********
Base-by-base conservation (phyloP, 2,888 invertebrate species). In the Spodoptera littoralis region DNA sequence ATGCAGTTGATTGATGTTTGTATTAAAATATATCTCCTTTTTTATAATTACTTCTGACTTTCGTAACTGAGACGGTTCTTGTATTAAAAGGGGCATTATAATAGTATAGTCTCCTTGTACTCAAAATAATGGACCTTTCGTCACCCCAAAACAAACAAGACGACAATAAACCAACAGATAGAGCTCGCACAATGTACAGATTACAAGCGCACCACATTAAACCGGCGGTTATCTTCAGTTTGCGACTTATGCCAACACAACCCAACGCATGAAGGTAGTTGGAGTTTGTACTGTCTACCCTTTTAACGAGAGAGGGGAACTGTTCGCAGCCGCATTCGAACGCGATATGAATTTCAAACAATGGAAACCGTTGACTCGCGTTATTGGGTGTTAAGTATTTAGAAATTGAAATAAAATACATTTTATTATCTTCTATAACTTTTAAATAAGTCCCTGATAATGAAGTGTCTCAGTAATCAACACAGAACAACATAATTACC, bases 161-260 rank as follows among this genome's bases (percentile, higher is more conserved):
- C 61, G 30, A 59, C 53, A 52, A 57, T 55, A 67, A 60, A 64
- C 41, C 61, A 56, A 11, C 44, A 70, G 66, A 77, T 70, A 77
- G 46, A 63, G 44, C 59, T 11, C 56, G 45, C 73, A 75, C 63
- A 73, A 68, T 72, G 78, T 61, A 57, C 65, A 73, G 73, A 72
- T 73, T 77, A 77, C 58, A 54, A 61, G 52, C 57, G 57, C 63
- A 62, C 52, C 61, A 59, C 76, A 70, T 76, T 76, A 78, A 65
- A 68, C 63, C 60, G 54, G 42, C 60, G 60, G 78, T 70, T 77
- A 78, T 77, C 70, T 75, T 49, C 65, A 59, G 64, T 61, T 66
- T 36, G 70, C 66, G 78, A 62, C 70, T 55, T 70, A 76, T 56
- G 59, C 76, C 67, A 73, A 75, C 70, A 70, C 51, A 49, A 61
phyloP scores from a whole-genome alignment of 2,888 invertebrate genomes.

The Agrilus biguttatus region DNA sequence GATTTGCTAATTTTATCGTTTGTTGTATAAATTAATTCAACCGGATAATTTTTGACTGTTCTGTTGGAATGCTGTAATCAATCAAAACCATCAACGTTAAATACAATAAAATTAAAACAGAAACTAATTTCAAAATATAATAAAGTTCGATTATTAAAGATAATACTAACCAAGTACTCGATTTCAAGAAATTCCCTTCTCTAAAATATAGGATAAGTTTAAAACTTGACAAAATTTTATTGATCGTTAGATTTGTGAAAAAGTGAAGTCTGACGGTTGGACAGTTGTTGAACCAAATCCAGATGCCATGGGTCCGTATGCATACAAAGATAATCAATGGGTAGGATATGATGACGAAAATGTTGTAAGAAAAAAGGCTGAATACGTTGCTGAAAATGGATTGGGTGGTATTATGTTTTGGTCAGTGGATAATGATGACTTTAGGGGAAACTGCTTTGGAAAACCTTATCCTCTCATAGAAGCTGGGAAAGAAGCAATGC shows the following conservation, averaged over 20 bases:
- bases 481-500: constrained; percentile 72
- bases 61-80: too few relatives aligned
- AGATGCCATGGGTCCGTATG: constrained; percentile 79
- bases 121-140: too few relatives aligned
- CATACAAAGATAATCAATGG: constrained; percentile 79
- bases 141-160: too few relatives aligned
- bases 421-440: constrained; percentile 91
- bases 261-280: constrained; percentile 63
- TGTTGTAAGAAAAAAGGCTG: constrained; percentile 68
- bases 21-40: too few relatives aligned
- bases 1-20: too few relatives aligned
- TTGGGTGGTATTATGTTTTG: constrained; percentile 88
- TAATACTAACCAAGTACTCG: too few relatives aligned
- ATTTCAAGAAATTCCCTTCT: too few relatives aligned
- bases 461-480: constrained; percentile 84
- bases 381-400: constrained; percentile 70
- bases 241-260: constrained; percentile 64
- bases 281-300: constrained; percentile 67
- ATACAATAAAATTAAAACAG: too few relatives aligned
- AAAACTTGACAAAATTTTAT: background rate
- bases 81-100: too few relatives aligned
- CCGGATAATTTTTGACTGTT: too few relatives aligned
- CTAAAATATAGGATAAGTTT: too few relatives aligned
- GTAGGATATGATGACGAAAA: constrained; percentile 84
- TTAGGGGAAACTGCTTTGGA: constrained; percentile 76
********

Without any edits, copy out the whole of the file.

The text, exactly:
Base-by-base conservation (phyloP, 2,888 invertebrate species). In the Spodoptera littoralis region DNA sequence ATGCAGTTGATTGATGTTTGTATTAAAATATATCTCCTTTTTTATAATTACTTCTGACTTTCGTAACTGAGACGGTTCTTGTATTAAAAGGGGCATTATAATAGTATAGTCTCCTTGTACTCAAAATAATGGACCTTTCGTCACCCCAAAACAAACAAGACGACAATAAACCAACAGATAGAGCTCGCACAATGTACAGATTACAAGCGCACCACATTAAACCGGCGGTTATCTTCAGTTTGCGACTTATGCCAACACAACCCAACGCATGAAGGTAGTTGGAGTTTGTACTGTCTACCCTTTTAACGAGAGAGGGGAACTGTTCGCAGCCGCATTCGAACGCGATATGAATTTCAAACAATGGAAACCGTTGACTCGCGTTATTGGGTGTTAAGTATTTAGAAATTGAAATAAAATACATTTTATTATCTTCTATAACTTTTAAATAAGTCCCTGATAATGAAGTGTCTCAGTAATCAACACAGAACAACATAATTACC, bases 161-260 rank as follows among this genome's bases (percentile, higher is more conserved):
- C 61, G 30, A 59, C 53, A 52, A 57, T 55, A 67, A 60, A 64
- C 41, C 61, A 56, A 11, C 44, A 70, G 66, A 77, T 70, A 77
- G 46, A 63, G 44, C 59, T 11, C 56, G 45, C 73, A 75, C 63
- A 73, A 68, T 72, G 78, T 61, A 57, C 65, A 73, G 73, A 72
- T 73, T 77, A 77, C 58, A 54, A 61, G 52, C 57, G 57, C 63
- A 62, C 52, C 61, A 59, C 76, A 70, T 76, T 76, A 78, A 65
- A 68, C 63, C 60, G 54, G 42, C 60, G 60, G 78, T 70, T 77
- A 78, T 77, C 70, T 75, T 49, C 65, A 59, G 64, T 61, T 66
- T 36, G 70, C 66, G 78, A 62, C 70, T 55, T 70, A 76, T 56
- G 59, C 76, C 67, A 73, A 75, C 70, A 70, C 51, A 49, A 61
phyloP scores from a whole-genome alignment of 2,888 invertebrate genomes.

The Agrilus biguttatus region DNA sequence GATTTGCTAATTTTATCGTTTGTTGTATAAATTAATTCAACCGGATAATTTTTGACTGTTCTGTTGGAATGCTGTAATCAATCAAAACCATCAACGTTAAATACAATAAAATTAAAACAGAAACTAATTTCAAAATATAATAAAGTTCGATTATTAAAGATAATACTAACCAAGTACTCGATTTCAAGAAATTCCCTTCTCTAAAATATAGGATAAGTTTAAAACTTGACAAAATTTTATTGATCGTTAGATTTGTGAAAAAGTGAAGTCTGACGGTTGGACAGTTGTTGAACCAAATCCAGATGCCATGGGTCCGTATGCATACAAAGATAATCAATGGGTAGGATATGATGACGAAAATGTTGTAAGAAAAAAGGCTGAATACGTTGCTGAAAATGGATTGGGTGGTATTATGTTTTGGTCAGTGGATAATGATGACTTTAGGGGAAACTGCTTTGGAAAACCTTATCCTCTCATAGAAGCTGGGAAAGAAGCAATGC shows the following conservation, averaged over 20 bases:
- bases 481-500: constrained; percentile 72
- bases 61-80: too few relatives aligned
- AGATGCCATGGGTCCGTATG: constrained; percentile 79
- bases 121-140: too few relatives aligned
- CATACAAAGATAATCAATGG: constrained; percentile 79
- bases 141-160: too few relatives aligned
- bases 421-440: constrained; percentile 91
- bases 261-280: constrained; percentile 63
- TGTTGTAAGAAAAAAGGCTG: constrained; percentile 68
- bases 21-40: too few relatives aligned
- bases 1-20: too few relatives aligned
- TTGGGTGGTATTATGTTTTG: constrained; percentile 88
- TAATACTAACCAAGTACTCG: too few relatives aligned
- ATTTCAAGAAATTCCCTTCT: too few relatives aligned
- bases 461-480: constrained; percentile 84
- bases 381-400: constrained; percentile 70
- bases 241-260: constrained; percentile 64
- bases 281-300: constrained; percentile 67
- ATACAATAAAATTAAAACAG: too few relatives aligned
- AAAACTTGACAAAATTTTAT: background rate
- bases 81-100: too few relatives aligned
- CCGGATAATTTTTGACTGTT: too few relatives aligned
- CTAAAATATAGGATAAGTTT: too few relatives aligned
- GTAGGATATGATGACGAAAA: constrained; percentile 84
- TTAGGGGAAACTGCTTTGGA: constrained; percentile 76